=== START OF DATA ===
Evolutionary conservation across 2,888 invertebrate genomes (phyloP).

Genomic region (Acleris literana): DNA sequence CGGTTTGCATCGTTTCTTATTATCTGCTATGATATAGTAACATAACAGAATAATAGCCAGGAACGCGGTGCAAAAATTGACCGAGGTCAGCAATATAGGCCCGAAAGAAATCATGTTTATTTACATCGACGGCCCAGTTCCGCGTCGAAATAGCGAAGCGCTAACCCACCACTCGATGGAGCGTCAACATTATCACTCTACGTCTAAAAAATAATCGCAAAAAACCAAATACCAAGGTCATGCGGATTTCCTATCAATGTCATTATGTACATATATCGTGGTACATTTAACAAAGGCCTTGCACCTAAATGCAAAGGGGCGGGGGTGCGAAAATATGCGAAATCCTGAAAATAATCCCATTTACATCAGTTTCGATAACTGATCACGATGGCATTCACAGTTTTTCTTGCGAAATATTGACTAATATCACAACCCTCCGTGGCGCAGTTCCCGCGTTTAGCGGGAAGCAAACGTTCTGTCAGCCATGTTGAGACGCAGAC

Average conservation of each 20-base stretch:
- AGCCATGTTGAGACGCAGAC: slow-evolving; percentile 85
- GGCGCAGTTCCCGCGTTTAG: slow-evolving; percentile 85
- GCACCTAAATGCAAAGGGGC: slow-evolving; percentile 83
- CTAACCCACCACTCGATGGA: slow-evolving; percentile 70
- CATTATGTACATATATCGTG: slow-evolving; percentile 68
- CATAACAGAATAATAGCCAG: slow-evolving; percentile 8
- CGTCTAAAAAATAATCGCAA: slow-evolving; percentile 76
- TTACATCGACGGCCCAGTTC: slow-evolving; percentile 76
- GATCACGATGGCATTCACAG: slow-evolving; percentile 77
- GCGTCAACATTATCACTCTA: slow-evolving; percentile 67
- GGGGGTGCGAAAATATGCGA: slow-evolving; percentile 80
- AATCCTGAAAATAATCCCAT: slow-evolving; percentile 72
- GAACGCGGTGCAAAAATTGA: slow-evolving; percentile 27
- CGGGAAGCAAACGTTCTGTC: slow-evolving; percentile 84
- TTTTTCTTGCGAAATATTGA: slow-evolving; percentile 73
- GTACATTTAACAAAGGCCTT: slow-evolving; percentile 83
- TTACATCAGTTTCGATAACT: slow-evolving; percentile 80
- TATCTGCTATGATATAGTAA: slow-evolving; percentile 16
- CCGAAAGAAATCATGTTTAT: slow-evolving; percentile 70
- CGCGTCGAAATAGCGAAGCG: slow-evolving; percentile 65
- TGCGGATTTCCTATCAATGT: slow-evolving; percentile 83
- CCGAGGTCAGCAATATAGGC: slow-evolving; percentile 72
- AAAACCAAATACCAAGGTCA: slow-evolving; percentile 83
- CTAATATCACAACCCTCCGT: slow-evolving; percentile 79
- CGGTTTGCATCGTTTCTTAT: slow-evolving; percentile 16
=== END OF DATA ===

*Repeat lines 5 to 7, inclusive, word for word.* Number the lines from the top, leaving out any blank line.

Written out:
- GGCGCAGTTCCCGCGTTTAG: slow-evolving; percentile 85
- GCACCTAAATGCAAAGGGGC: slow-evolving; percentile 83
- CTAACCCACCACTCGATGGA: slow-evolving; percentile 70